||Issue No. 124||15 February 2002|
Chickens Come Home
Unions: Winning the Heartland
Interview: Swan's Song
Corporate: Lessons from Enron
Politics: What We Did Last Summer
History: Solidarity in Song
International: A Tale of Two Cities
Poetry: Nobody Told Me
Review: Labor and the Rings
Satire: Rafter Named Bermudan Of The Year For Tax Purposes
Unions' Commit to Battle for Hearts
Carr on Notice - Expectations Up
Mad Monk Sides With Angels … Briefly
Maritime Union Acts on Spy Scandal
May Day Play-Off for Workers' Anthem
Burmese Links Shroud Winter Olympics
New Phone Venture One.Tel In Drag
Two Million Face Rights Downgrade
Enron Collapse Hits Share-Owner Agenda
Corrrigan Snaps Up Rail Bargain
Kinko Clowns With Workers' Rights
Telstra's Tragic Delays Of Its Own Making
Burrow Puts Case to World Economic Forum
Shangri La Protests Hit Melbourne
The Locker Room
Week in Review
'International Labour's Year in Review' - A Re-View
Collins Gets Cryptic
Labor Council of NSW
Unions' Commit to Battle for Hearts
The research, presented to a NSW Labor Council workplace harmony seminar this week, shows the majority of Australians, from all works of life, back current hard-line refugee policies.
The survey of 708 voters, commissioned by the Labor Council, found:
- 63 percent believe Howard had handled the asylum seeker issue well or very well. While non-unionists were more supportive of Howard (67 per cent) a majority (58 per cent) of union members also supported the stand.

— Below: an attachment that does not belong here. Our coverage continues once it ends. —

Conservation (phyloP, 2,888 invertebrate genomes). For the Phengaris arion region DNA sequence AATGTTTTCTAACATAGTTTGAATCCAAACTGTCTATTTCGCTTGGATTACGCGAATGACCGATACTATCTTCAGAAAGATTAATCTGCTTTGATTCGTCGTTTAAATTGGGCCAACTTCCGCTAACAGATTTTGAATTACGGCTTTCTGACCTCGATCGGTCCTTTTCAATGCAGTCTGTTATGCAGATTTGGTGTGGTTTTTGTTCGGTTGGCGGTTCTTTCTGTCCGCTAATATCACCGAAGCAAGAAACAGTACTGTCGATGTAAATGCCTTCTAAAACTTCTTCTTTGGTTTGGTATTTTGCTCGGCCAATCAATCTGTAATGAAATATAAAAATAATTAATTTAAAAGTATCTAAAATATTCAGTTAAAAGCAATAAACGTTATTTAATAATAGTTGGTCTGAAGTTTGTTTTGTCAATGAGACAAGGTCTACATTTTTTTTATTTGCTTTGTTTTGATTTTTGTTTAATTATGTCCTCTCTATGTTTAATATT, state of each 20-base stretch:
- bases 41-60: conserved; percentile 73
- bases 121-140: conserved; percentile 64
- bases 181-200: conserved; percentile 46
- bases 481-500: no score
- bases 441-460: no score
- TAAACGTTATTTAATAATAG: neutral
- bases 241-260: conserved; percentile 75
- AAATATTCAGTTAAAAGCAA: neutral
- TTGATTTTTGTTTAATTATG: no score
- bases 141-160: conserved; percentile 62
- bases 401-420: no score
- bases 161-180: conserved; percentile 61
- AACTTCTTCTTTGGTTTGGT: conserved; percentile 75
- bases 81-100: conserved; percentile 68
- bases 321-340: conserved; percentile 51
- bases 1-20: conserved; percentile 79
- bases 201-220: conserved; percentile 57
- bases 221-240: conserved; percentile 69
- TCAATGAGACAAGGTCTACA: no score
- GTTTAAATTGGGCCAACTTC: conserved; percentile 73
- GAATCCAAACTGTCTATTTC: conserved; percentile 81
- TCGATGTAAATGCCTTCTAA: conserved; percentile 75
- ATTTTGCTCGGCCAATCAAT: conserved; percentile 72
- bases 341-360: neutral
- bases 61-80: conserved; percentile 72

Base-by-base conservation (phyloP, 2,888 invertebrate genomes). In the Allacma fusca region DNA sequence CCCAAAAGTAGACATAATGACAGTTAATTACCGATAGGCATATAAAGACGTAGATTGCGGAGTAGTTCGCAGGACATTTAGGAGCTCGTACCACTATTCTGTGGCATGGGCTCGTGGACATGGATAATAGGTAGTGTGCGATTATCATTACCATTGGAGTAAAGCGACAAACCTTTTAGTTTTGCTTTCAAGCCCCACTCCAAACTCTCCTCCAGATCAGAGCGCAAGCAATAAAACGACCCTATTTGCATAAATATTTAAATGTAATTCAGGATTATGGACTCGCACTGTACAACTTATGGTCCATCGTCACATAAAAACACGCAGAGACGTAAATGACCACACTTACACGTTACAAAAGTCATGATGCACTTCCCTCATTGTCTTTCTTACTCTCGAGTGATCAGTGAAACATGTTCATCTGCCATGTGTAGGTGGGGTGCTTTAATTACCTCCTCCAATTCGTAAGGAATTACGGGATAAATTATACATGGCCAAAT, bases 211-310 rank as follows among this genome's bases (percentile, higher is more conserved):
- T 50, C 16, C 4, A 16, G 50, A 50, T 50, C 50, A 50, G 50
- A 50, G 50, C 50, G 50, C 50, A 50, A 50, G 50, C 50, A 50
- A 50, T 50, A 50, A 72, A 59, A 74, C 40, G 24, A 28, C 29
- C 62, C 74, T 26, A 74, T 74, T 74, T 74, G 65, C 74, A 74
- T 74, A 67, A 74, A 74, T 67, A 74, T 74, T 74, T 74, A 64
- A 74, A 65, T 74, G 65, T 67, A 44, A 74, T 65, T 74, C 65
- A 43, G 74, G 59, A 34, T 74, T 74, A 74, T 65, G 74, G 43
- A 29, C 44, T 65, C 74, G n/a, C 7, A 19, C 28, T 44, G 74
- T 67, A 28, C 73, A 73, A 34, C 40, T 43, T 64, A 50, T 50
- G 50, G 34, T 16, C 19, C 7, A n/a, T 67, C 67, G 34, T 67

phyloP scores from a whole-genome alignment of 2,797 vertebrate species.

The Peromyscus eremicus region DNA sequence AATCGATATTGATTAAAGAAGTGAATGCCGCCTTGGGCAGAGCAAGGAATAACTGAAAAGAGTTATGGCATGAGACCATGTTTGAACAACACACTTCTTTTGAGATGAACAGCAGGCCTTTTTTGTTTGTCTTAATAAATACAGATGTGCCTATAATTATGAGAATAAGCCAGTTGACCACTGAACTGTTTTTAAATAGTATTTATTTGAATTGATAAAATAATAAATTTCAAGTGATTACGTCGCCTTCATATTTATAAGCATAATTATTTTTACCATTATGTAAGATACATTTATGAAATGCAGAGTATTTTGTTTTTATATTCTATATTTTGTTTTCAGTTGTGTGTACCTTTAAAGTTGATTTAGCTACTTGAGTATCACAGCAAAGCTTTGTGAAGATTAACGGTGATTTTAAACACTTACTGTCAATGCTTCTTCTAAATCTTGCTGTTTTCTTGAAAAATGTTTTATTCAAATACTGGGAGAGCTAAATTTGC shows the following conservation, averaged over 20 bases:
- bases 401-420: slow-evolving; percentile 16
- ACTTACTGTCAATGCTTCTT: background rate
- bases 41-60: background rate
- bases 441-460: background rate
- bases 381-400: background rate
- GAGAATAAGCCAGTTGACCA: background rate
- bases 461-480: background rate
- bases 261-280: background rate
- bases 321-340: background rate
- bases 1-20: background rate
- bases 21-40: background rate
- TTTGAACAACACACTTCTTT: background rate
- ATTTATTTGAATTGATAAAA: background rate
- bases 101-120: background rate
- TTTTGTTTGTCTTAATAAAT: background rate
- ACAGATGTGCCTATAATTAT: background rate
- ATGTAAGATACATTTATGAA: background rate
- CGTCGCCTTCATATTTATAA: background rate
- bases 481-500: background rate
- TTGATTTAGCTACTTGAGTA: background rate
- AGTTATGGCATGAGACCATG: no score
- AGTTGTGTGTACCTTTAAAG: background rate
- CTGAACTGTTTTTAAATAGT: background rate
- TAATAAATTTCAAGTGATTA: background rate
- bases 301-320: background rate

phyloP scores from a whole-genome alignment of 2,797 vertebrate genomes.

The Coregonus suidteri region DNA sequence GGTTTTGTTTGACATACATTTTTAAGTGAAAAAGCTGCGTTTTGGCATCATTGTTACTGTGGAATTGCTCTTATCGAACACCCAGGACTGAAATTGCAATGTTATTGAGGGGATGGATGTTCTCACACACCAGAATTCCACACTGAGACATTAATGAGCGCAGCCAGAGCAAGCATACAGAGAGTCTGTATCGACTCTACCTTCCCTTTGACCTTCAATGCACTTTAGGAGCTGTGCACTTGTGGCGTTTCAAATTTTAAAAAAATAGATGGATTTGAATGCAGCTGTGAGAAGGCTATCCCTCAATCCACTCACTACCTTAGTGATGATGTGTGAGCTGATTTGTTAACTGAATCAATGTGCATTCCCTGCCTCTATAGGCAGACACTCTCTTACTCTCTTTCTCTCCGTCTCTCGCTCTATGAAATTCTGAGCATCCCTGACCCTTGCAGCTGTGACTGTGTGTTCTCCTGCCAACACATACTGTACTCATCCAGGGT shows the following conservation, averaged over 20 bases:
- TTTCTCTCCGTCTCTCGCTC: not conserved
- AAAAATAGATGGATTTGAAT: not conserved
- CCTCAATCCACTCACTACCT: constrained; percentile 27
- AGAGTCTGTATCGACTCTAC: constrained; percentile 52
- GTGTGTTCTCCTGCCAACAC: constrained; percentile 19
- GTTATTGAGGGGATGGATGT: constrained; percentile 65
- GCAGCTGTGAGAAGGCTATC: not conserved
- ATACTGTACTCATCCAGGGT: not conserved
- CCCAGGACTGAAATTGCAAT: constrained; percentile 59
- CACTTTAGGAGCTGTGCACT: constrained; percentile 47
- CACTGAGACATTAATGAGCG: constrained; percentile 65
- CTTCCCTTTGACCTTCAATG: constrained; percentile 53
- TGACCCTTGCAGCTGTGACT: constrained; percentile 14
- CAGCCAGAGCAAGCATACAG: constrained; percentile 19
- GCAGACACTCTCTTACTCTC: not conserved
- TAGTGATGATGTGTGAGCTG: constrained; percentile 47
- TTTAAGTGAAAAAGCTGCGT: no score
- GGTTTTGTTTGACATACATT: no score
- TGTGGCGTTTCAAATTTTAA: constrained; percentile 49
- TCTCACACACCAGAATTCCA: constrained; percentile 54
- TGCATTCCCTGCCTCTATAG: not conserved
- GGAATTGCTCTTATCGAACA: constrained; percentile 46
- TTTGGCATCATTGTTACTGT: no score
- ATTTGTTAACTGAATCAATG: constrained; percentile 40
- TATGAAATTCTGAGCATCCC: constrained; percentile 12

- Higher income earners (above $70,000) were less likely to support the Prime Minister (54 per cent) compared with 71 percent of voters earning under $50,000.
But there was some room for optimism that people were open to a more compassionate stance.
- While there was strong agreement for emotive propositions such as: "If people want to come to Australia because they are fearful of being persecuted in their own country, they should go through the proper channels of face mandatory detention" (80 percent)
- and "any softening of Australia's current policy would lead to a massive influx of illegal immigrants and would be unfair to those who are waiting their rightful turn in the queue" (77 percent),
- a majority of respondents accepted the proposition that "seeking asylum in Australia or a country other than one's own is not illegal, nor is it queue jumping. It is a fundamental right of any person experiencing persecution in their country of origin.(58 percent of union members agreed).
Challenge Not to be Shirked
Accepting the statistics showed there was a lot of work to do in winning over union members, Labor Council secretary John Robertson says it's a challenge the labour movement cannot afford to shirk.
Robertson, who's taken a leading role in the Labor for Refugees group, says the only way to fight the issue is to foster understanding and compassion for the plight of refugees at a workplace level.
"The reality is that support for the Prime Minister on this issue is so high because there has not been a strong counter-argument presented," Robertson says.
"Unfolding events show the extent to which Howard used propaganda to shape the debate for his own political advantage. Our challenge is to present a different story to our membership."
Plan for Action
Participants at the seminar came up with proposals to take the issue onto work sites, including:
- workplace visits by refugees
- producing an information kit for delegates and activists
- developing a Labor Council statement of commitment to diversity
- winning senior union officials to the campaign
The proposals will be formally considered by the Labor Council executive next week.
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